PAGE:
It seems only logical that Rihm, since the beginning of the Nineties, has gone beyond the borders of the individual work towards the wider search for music per se. Now various series of works are created in which the individual composition always represents a stage within the basically open mutational process. They belong together because they arise from the same roots without, however, forming cycles in the traditional sense. Among these works, we should count the five attempts at "Musik in memoriam Luigi Nono" (Cantus firmus, Ricercare, Abgewandt 2, Umfassung and La lugubre gondola/Das Eismeer) and the two "Zustände" von Séraphin, Versuch eine Theaters, Instrumente/Stimmen/... nach Antonin Artaud (1993-94 and 1993-94/1996 respectively).

The four (until the present) orchestral compositions with the title vers une Symphonie fleuve (1992/1995-98) also belong to this group. During the revision of these pieces, the score of the earlier work was literally absorbed by the later one. It was copied, written over or cut up, and the individual pieces were added to the new score. The original musical substance appears in a different form as a part of a multi-layered process, in ever-changing units of development. The sheer concept of such a procedure is only possible by his use of those concrete sound-objects which the composer employs and which in principle are changeable and flexible. At the same time, the process is also characteristic of a composition whose activity is stimulated by previously existing material - whether this be his own or that of others. Rihm himself describes his technique, which is strongly influenced by the ideas of art, as an "overpainting," a process that plays an important role in, for example, the works of the Austrian painter Arnulf Rainer. By listening we can only experience such a mutational process by directly comparing a variety of "states."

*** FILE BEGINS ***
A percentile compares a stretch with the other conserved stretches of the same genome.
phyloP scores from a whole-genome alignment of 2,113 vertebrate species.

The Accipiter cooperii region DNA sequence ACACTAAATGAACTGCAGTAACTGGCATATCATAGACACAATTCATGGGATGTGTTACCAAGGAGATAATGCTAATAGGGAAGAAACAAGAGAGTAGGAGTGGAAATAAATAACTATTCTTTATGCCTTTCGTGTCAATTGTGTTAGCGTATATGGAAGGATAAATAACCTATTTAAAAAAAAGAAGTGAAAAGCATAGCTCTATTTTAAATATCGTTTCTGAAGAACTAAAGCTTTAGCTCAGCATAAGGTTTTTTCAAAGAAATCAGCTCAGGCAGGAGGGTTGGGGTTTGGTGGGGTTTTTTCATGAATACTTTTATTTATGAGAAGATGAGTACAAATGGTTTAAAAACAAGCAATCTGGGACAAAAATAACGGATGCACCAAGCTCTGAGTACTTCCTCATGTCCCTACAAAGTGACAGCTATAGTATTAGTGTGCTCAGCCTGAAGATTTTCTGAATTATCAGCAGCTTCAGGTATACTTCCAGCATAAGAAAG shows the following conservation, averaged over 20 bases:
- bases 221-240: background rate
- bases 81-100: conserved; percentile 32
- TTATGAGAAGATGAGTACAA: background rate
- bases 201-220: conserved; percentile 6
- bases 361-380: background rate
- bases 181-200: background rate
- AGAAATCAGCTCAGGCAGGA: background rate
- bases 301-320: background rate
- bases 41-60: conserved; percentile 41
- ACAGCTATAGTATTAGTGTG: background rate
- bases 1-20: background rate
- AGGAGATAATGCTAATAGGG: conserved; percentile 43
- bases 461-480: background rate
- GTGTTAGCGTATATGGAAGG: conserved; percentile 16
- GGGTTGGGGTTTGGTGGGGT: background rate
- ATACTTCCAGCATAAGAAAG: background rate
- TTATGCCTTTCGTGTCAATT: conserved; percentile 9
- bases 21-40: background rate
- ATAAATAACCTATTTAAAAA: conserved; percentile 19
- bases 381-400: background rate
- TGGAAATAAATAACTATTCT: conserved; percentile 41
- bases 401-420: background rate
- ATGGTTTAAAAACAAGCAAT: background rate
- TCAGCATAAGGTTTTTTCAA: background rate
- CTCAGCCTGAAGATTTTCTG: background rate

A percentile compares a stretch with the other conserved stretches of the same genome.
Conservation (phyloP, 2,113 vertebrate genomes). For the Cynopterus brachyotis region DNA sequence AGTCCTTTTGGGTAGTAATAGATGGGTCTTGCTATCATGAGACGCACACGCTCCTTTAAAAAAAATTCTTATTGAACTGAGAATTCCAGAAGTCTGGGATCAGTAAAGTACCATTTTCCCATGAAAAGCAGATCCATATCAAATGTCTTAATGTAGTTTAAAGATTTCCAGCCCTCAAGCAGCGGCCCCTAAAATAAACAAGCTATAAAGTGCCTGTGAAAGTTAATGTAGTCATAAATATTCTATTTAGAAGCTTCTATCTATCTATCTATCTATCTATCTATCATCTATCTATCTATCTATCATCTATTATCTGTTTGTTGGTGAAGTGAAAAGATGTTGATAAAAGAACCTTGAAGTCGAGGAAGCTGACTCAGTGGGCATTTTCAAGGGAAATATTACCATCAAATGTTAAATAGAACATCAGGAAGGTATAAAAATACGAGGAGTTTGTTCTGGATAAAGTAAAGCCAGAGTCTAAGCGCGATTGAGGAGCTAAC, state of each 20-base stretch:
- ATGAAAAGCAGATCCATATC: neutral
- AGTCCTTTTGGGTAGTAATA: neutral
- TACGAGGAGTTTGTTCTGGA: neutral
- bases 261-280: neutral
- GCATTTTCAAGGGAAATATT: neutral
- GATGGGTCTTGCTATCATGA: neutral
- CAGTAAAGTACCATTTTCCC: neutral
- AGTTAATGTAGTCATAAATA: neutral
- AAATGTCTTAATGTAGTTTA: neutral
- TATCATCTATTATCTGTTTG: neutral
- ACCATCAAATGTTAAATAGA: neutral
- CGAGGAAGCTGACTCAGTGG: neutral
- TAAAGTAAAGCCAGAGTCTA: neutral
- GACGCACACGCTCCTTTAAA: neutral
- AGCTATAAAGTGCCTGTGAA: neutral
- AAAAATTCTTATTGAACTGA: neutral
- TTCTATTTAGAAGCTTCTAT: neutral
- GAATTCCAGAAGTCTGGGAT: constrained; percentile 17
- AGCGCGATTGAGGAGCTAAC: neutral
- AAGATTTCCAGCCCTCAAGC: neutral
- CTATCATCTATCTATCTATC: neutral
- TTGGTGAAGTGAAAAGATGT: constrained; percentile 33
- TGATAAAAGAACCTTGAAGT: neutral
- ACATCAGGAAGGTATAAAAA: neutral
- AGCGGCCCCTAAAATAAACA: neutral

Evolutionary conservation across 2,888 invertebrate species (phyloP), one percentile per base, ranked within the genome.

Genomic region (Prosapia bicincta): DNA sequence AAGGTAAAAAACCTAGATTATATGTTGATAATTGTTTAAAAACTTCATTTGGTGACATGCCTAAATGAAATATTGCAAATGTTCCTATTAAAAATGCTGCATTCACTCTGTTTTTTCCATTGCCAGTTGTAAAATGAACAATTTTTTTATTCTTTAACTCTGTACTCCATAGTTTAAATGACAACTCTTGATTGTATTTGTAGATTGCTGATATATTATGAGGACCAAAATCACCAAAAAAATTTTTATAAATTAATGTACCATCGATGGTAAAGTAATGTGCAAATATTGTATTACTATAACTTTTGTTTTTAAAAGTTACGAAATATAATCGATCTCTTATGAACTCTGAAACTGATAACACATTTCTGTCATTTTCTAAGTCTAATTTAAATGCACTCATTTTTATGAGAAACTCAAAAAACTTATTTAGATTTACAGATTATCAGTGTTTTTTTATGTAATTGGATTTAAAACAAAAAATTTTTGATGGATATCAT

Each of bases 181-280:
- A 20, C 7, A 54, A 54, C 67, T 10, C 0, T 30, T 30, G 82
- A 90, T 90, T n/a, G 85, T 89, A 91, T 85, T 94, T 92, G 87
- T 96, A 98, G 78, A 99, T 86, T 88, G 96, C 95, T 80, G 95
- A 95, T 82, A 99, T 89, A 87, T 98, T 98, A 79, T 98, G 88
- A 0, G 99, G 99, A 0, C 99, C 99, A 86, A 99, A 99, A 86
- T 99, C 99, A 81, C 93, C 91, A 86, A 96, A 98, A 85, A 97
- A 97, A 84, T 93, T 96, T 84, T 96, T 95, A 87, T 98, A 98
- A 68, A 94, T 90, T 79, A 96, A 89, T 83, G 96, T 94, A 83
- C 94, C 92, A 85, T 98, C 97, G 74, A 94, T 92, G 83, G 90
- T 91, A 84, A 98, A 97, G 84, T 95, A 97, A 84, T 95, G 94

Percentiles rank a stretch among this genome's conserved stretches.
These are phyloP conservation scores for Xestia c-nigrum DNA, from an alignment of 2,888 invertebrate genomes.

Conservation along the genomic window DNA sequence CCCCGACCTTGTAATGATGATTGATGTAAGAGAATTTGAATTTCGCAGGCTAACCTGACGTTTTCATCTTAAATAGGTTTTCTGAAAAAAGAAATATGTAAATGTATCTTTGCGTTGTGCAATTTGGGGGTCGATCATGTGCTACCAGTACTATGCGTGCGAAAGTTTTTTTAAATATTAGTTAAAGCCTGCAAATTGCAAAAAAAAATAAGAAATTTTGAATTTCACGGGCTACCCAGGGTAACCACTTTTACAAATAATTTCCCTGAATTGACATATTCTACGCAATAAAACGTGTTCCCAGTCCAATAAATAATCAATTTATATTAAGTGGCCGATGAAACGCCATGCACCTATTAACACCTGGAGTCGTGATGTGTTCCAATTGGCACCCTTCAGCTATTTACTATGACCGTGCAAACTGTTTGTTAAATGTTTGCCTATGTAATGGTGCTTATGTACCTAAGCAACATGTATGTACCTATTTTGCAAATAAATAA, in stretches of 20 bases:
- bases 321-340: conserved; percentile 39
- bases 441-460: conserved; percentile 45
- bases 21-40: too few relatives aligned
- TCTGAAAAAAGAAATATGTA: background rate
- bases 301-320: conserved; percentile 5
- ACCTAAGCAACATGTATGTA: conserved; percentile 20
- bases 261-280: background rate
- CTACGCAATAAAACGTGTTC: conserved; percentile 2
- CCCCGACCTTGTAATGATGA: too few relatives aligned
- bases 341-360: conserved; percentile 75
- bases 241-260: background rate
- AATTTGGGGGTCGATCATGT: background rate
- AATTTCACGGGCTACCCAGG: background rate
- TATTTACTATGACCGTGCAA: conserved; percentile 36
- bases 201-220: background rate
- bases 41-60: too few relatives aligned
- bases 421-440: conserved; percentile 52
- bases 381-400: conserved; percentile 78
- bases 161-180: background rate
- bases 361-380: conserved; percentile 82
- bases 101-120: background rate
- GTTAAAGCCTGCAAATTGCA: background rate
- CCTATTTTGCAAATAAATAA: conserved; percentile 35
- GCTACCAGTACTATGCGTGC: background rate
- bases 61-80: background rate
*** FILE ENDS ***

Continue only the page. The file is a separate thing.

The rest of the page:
The series of compositions vers une Symphonie fleuve started in 1995, is based on the one-movement piece et nunc II for winds and percussion dating from 1993, which was in itself a revised version of et nunc I (1992). In the sense of a "contrafacture" - a technique in the Middle Ages of setting new texts to existing songs - a newly composed counterpart was added to the existing music of et nunc II for vers une Symphonie fleuve I (1995), which was reserved for the string parts that hadn't been employed up to that point. In Sphere, a sister work composed a year earlier on the same model, a completely different counterpart was set for the piano. (This later became Nachtstudie [Nocturne] for piano solo.)

Although vers une Symphonie fleuve I does not differ as a "contrafacture" from the formal development and length of the model, the composer changes a variety of aspects in the course of the further works in the series. Parts are extracted; new material is added. The previous piece is therefore no longer complete but rather covered by new layers, enriched, and even commented upon. The parts that are used are put in a new relationship in which the newly-composed material influences the existing models and creates new developments.